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Literature

Cities of the Plain – Cormac McCarthy Trilogy’s Pt. 3

Cities of the Plain, the final volume of Cormac McCarthy’s Border Trilogy, binds together the separate tales of John Grady Cole from All the Pretty Horses and Billy Parham from The Crossing to create a more realistic Billy and a more mythic John Grady. Within the confines of a relatively spare 293 pages, the classic “all-american cowboy” John Grady devotes himself to saving every hurt or wounded creature that crosses his path, a noble and cities of the plainimpossible task that leads ultimately to his own destruction. The tragedy of his failed rescue of the epilectic prostitute Magdalena makes a martyr of the near-faultless John Grady, yet McCarthy stubbornly refuses to let the novel backslide into blubbery melodrama. Told in both McCarthy’s signature lyrical style and his dead-on ranchero dialogue, Cities of the Plain ends the trilogy at the height of McCarthy’s storytelling skill.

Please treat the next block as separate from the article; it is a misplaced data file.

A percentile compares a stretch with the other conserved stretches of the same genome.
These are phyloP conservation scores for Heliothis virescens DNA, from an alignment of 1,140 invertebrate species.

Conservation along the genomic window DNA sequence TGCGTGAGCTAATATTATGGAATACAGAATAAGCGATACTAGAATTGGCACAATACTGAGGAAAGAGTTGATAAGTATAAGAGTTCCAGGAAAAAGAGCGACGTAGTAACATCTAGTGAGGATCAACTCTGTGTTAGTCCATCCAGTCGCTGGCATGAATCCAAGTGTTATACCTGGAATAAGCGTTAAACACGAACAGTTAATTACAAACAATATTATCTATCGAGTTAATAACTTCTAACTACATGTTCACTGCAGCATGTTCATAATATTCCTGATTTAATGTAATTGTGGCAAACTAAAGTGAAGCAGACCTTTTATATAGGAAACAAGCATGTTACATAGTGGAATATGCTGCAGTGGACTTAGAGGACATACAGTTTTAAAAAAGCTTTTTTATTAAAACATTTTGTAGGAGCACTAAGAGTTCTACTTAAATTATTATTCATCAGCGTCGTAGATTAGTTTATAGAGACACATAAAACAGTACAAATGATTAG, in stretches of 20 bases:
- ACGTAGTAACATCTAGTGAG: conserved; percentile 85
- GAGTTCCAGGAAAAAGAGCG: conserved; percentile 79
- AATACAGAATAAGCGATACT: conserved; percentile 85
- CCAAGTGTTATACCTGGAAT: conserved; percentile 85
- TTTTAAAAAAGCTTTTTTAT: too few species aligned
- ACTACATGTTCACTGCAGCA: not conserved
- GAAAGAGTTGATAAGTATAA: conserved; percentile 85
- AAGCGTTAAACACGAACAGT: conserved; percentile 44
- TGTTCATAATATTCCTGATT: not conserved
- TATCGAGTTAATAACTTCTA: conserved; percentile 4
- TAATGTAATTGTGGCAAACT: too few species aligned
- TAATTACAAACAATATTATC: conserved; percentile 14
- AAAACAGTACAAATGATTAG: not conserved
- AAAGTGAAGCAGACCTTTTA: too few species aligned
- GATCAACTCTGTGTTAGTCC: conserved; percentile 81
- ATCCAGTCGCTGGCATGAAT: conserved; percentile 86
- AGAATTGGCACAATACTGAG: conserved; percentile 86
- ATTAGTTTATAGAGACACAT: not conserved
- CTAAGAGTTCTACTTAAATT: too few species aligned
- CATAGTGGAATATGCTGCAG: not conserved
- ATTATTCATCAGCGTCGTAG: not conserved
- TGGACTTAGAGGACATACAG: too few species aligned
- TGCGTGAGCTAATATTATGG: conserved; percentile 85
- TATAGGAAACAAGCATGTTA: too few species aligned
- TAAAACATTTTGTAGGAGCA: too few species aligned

Like its brilliant predecessors, All the Pretty Horses and The CrossingCities of the Plain tells a riveting story that is simple in form but presses outward toward the archetypal and the infinite. The novel can surely be read on its own, but those who have read the earlier novels in the trilogy will find a richer reward.

cities of the plainThose two novels tell oddly similar stories. In All the Pretty Horses, John Grady Cole and his companion ride down into Mexico in search of adventure and discover a wider and more mysterious world than they had imagined. In The Crossing, Billy Parham’s wanderings into Mexico are more darkly shaded. If John Grady Cole’s adventures have about them a kind of innocence, Billy Parham’s seem to be about fate and expiation. In both books, in beautiful, powerfully rendered episodes, Cormac McCarthy explores the borderlands of human experience, the oppositions and crossings as lives intersect.

Cities of the Plain was favorably reviewed in The New York Times, though the reviewer criticized McCarthy’s violent prose and arcane language, observing: “One begins to miss the simple evocation of cowboy life that is so stirring in the earlier novels.” A film adaptation, directed by Andrew Dominik and starring James Franco, has been stated to be in development, but as of 2018 these plans appear to have fallen through.

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